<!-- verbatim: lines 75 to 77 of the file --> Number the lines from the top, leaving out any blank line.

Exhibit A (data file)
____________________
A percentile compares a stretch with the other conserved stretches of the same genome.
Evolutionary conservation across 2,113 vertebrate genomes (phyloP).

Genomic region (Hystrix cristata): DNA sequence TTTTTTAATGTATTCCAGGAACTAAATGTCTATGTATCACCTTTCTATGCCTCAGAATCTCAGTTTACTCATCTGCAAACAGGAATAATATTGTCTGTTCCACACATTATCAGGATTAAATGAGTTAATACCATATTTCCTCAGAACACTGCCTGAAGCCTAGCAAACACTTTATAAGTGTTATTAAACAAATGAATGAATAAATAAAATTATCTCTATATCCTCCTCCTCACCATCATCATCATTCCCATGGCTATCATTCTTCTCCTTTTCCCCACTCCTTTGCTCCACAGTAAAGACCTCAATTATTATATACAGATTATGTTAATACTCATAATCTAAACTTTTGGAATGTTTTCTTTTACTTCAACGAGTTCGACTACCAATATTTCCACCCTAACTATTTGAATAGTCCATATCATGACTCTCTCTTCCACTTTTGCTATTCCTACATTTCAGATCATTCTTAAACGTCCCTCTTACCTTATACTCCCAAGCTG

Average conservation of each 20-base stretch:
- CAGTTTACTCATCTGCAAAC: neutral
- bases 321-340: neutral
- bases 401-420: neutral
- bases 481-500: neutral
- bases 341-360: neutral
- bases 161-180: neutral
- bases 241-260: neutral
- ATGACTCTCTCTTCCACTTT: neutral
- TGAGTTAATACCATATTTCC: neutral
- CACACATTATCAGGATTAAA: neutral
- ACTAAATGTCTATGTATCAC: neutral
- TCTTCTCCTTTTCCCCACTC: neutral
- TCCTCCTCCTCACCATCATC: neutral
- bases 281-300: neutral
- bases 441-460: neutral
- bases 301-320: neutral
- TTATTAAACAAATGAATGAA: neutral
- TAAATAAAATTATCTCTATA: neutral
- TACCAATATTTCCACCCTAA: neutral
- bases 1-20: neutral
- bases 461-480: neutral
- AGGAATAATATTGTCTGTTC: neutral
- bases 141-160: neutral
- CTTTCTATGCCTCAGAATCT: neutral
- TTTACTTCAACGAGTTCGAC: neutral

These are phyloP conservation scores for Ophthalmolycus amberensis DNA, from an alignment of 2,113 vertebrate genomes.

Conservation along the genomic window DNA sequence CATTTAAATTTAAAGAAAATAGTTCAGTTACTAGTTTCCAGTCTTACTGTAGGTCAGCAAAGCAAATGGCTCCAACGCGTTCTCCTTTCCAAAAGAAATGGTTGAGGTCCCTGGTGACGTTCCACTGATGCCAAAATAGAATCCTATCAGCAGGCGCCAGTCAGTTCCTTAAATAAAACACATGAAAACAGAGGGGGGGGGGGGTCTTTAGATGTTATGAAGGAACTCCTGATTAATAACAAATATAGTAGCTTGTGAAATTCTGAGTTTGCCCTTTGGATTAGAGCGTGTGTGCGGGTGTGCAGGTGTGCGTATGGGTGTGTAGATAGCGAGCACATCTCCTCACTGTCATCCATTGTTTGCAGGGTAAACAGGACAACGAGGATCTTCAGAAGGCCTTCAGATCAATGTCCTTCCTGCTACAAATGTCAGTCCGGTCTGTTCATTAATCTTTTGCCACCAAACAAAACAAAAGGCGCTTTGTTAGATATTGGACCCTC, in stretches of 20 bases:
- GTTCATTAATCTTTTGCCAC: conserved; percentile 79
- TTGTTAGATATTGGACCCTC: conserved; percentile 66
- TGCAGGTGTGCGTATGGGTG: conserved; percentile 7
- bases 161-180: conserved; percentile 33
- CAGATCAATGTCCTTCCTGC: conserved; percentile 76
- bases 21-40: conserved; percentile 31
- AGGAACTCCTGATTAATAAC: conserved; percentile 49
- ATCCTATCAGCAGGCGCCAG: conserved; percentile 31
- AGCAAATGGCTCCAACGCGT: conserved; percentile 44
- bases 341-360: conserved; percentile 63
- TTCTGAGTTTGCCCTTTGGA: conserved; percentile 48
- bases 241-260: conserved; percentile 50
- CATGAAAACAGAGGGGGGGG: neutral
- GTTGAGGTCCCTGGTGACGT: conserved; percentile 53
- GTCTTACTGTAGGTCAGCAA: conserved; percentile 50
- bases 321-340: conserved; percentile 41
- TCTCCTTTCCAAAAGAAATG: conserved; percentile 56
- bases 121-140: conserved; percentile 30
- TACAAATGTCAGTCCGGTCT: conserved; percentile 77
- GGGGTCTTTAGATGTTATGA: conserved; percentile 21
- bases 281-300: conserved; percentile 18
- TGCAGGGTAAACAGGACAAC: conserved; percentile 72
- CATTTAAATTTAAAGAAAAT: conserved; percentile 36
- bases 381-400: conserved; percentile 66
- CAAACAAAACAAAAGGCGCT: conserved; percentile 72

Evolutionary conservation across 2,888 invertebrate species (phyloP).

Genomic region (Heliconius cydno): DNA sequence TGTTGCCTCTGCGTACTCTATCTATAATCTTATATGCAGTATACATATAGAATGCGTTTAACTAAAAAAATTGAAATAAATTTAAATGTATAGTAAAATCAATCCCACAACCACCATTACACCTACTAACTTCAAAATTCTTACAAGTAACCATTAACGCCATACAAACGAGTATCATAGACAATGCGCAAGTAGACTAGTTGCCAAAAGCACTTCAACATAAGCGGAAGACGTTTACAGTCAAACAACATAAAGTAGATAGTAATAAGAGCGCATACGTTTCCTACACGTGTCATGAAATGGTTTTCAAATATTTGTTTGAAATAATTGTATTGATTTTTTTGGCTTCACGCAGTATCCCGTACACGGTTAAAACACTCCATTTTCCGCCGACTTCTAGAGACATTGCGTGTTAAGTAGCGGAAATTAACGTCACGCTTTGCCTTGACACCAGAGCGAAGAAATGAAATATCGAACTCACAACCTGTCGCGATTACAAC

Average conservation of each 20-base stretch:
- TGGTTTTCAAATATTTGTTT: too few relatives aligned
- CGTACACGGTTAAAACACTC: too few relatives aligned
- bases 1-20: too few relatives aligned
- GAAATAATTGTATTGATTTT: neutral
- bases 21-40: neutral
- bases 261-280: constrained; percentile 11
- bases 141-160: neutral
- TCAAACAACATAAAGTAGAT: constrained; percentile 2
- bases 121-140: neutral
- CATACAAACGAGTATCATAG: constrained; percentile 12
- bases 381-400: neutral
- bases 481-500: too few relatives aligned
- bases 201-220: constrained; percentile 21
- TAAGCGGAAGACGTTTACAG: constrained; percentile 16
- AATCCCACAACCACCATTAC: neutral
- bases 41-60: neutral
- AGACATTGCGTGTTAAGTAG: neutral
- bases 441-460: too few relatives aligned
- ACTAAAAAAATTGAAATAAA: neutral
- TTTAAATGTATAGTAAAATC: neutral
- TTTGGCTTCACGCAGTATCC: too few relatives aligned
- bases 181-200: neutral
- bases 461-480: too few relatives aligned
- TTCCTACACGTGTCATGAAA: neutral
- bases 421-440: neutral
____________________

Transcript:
- bases 41-60: neutral
- AGACATTGCGTGTTAAGTAG: neutral
- bases 441-460: too few relatives aligned